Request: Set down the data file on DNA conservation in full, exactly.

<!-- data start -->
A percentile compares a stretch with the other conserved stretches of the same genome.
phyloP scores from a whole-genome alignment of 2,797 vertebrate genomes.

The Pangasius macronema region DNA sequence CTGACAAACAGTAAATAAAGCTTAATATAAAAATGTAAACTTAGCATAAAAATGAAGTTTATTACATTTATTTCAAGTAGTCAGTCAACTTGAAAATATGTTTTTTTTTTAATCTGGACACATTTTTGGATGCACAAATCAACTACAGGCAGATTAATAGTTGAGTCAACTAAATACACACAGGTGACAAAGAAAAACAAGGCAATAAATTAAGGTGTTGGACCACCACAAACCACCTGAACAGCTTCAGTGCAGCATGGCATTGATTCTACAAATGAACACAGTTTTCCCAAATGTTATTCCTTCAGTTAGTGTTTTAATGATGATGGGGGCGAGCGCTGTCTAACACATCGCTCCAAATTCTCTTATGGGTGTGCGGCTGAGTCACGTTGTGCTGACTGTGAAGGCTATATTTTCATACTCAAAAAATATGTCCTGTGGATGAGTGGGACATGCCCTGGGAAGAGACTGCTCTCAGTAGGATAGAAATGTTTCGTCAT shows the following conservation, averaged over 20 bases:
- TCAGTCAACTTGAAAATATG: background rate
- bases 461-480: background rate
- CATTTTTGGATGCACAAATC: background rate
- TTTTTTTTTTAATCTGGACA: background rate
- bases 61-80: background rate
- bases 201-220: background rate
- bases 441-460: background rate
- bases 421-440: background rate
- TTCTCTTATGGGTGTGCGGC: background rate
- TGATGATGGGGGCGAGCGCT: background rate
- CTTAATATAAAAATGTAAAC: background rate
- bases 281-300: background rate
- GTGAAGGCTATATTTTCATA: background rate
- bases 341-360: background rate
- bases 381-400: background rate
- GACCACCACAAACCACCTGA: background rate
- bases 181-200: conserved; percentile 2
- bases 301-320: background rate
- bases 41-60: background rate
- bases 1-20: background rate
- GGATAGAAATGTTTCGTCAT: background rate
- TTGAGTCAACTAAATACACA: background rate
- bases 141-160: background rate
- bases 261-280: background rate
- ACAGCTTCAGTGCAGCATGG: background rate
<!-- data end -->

A percentile compares a stretch with the other conserved stretches of the same genome.
phyloP scores from a whole-genome alignment of 2,797 vertebrate genomes.

The Pangasius macronema region DNA sequence CTGACAAACAGTAAATAAAGCTTAATATAAAAATGTAAACTTAGCATAAAAATGAAGTTTATTACATTTATTTCAAGTAGTCAGTCAACTTGAAAATATGTTTTTTTTTTAATCTGGACACATTTTTGGATGCACAAATCAACTACAGGCAGATTAATAGTTGAGTCAACTAAATACACACAGGTGACAAAGAAAAACAAGGCAATAAATTAAGGTGTTGGACCACCACAAACCACCTGAACAGCTTCAGTGCAGCATGGCATTGATTCTACAAATGAACACAGTTTTCCCAAATGTTATTCCTTCAGTTAGTGTTTTAATGATGATGGGGGCGAGCGCTGTCTAACACATCGCTCCAAATTCTCTTATGGGTGTGCGGCTGAGTCACGTTGTGCTGACTGTGAAGGCTATATTTTCATACTCAAAAAATATGTCCTGTGGATGAGTGGGACATGCCCTGGGAAGAGACTGCTCTCAGTAGGATAGAAATGTTTCGTCAT shows the following conservation, averaged over 20 bases:
- TCAGTCAACTTGAAAATATG: background rate
- bases 461-480: background rate
- CATTTTTGGATGCACAAATC: background rate
- TTTTTTTTTTAATCTGGACA: background rate
- bases 61-80: background rate
- bases 201-220: background rate
- bases 441-460: background rate
- bases 421-440: background rate
- TTCTCTTATGGGTGTGCGGC: background rate
- TGATGATGGGGGCGAGCGCT: background rate
- CTTAATATAAAAATGTAAAC: background rate
- bases 281-300: background rate
- GTGAAGGCTATATTTTCATA: background rate
- bases 341-360: background rate
- bases 381-400: background rate
- GACCACCACAAACCACCTGA: background rate
- bases 181-200: conserved; percentile 2
- bases 301-320: background rate
- bases 41-60: background rate
- bases 1-20: background rate
- GGATAGAAATGTTTCGTCAT: background rate
- TTGAGTCAACTAAATACACA: background rate
- bases 141-160: background rate
- bases 261-280: background rate
- ACAGCTTCAGTGCAGCATGG: background rate